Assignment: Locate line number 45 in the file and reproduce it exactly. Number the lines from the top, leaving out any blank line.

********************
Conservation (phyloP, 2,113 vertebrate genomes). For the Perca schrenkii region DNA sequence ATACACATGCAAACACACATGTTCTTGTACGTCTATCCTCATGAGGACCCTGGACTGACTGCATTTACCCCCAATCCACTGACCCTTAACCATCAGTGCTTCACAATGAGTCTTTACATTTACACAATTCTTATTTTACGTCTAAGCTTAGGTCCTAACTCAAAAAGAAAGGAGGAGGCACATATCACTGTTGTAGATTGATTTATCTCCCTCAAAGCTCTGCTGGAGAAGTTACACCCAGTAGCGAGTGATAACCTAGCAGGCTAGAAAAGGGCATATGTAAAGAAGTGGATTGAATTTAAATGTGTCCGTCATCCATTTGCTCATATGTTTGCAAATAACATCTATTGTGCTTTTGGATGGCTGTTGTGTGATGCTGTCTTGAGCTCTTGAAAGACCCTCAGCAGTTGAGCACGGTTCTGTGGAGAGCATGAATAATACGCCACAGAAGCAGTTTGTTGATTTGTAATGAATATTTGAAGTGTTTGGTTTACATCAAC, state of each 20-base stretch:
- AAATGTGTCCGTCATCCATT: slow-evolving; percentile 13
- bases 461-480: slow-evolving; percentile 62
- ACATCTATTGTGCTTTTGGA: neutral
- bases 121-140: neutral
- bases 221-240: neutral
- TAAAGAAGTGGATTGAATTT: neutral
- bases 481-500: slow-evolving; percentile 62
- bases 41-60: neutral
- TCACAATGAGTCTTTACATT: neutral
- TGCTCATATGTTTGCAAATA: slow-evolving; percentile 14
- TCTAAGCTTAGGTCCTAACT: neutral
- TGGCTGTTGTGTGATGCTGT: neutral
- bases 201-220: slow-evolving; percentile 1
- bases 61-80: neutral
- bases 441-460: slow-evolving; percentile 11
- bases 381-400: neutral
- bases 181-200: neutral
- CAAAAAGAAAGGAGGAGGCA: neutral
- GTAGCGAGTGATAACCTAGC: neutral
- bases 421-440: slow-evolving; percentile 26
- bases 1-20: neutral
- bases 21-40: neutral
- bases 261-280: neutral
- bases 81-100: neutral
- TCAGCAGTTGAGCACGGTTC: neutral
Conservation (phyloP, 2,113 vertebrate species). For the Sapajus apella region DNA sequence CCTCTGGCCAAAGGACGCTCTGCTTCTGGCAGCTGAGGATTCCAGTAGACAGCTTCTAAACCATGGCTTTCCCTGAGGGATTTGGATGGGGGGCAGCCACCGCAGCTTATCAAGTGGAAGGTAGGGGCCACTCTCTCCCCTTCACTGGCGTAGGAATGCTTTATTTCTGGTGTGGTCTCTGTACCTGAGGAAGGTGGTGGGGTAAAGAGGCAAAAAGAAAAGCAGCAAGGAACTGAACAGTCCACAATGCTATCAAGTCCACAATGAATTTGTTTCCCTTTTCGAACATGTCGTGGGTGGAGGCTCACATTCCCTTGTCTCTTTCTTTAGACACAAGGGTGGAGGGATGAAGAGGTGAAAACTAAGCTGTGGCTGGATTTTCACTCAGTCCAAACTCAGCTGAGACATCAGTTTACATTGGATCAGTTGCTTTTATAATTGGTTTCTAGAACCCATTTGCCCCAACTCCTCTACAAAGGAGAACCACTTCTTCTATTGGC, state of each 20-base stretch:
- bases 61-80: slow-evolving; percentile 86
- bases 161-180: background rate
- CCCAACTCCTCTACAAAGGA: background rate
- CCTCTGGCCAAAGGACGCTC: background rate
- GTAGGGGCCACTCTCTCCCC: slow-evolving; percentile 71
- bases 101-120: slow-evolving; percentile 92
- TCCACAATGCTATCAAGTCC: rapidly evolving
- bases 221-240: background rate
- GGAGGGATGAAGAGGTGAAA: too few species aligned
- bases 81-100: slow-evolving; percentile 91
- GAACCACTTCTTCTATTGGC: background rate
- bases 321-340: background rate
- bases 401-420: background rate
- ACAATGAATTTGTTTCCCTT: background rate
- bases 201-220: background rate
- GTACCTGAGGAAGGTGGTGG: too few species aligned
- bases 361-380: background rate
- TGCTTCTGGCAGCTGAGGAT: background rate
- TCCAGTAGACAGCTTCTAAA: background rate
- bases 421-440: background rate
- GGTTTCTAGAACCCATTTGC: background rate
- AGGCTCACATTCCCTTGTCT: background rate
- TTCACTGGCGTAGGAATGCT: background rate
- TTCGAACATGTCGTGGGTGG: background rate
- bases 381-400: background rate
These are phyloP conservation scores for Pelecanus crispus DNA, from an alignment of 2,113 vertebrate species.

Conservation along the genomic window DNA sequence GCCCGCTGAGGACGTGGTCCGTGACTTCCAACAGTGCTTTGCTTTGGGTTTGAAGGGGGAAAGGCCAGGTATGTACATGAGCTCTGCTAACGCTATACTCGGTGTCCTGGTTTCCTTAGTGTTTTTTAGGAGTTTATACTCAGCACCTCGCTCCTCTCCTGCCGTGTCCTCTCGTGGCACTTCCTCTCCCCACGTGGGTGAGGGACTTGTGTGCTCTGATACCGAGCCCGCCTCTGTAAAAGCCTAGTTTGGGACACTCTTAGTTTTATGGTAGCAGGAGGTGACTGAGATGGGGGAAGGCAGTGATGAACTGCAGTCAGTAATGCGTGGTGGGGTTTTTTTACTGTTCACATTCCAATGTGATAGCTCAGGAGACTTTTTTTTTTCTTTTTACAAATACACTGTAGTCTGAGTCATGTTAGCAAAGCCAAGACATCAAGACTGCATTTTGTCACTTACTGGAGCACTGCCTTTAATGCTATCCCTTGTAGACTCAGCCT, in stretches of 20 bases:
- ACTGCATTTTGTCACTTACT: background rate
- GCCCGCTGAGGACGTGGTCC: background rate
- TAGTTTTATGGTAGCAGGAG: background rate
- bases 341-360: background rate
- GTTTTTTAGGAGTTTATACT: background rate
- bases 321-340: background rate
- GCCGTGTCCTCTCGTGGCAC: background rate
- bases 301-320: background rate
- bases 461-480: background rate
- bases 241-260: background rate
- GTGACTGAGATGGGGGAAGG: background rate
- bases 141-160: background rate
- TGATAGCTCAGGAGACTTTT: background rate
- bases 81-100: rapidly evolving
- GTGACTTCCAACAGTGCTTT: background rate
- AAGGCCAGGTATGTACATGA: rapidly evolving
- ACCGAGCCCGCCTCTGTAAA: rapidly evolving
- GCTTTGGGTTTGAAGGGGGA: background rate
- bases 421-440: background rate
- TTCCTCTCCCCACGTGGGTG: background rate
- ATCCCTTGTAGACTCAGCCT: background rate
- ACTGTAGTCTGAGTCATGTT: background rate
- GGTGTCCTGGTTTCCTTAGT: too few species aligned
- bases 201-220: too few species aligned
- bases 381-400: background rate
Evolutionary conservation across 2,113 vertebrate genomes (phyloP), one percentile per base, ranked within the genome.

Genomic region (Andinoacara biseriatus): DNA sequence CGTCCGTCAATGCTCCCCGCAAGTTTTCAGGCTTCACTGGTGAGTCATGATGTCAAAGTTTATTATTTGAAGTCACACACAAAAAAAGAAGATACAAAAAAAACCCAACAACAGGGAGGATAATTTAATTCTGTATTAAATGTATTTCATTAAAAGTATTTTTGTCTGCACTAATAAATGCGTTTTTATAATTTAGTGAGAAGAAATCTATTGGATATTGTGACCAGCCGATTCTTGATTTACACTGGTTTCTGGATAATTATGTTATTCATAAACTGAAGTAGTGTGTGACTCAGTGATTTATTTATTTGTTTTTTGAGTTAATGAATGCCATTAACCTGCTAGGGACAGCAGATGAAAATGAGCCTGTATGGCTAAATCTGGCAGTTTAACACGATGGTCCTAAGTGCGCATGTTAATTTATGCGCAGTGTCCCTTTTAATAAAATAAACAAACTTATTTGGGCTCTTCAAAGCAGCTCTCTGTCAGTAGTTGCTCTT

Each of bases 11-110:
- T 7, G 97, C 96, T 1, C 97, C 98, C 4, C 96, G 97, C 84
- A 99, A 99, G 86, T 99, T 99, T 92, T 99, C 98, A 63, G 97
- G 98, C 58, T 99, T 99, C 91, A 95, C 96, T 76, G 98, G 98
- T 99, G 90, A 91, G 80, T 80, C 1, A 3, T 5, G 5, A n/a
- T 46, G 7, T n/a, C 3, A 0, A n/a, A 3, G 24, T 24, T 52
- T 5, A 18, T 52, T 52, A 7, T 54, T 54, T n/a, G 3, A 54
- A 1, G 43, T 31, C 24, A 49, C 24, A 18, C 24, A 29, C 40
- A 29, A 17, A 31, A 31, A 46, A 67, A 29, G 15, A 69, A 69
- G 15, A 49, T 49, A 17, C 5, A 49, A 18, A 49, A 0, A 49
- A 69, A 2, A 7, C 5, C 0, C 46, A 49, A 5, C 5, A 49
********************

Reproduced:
- TGCTTCTGGCAGCTGAGGAT: background rate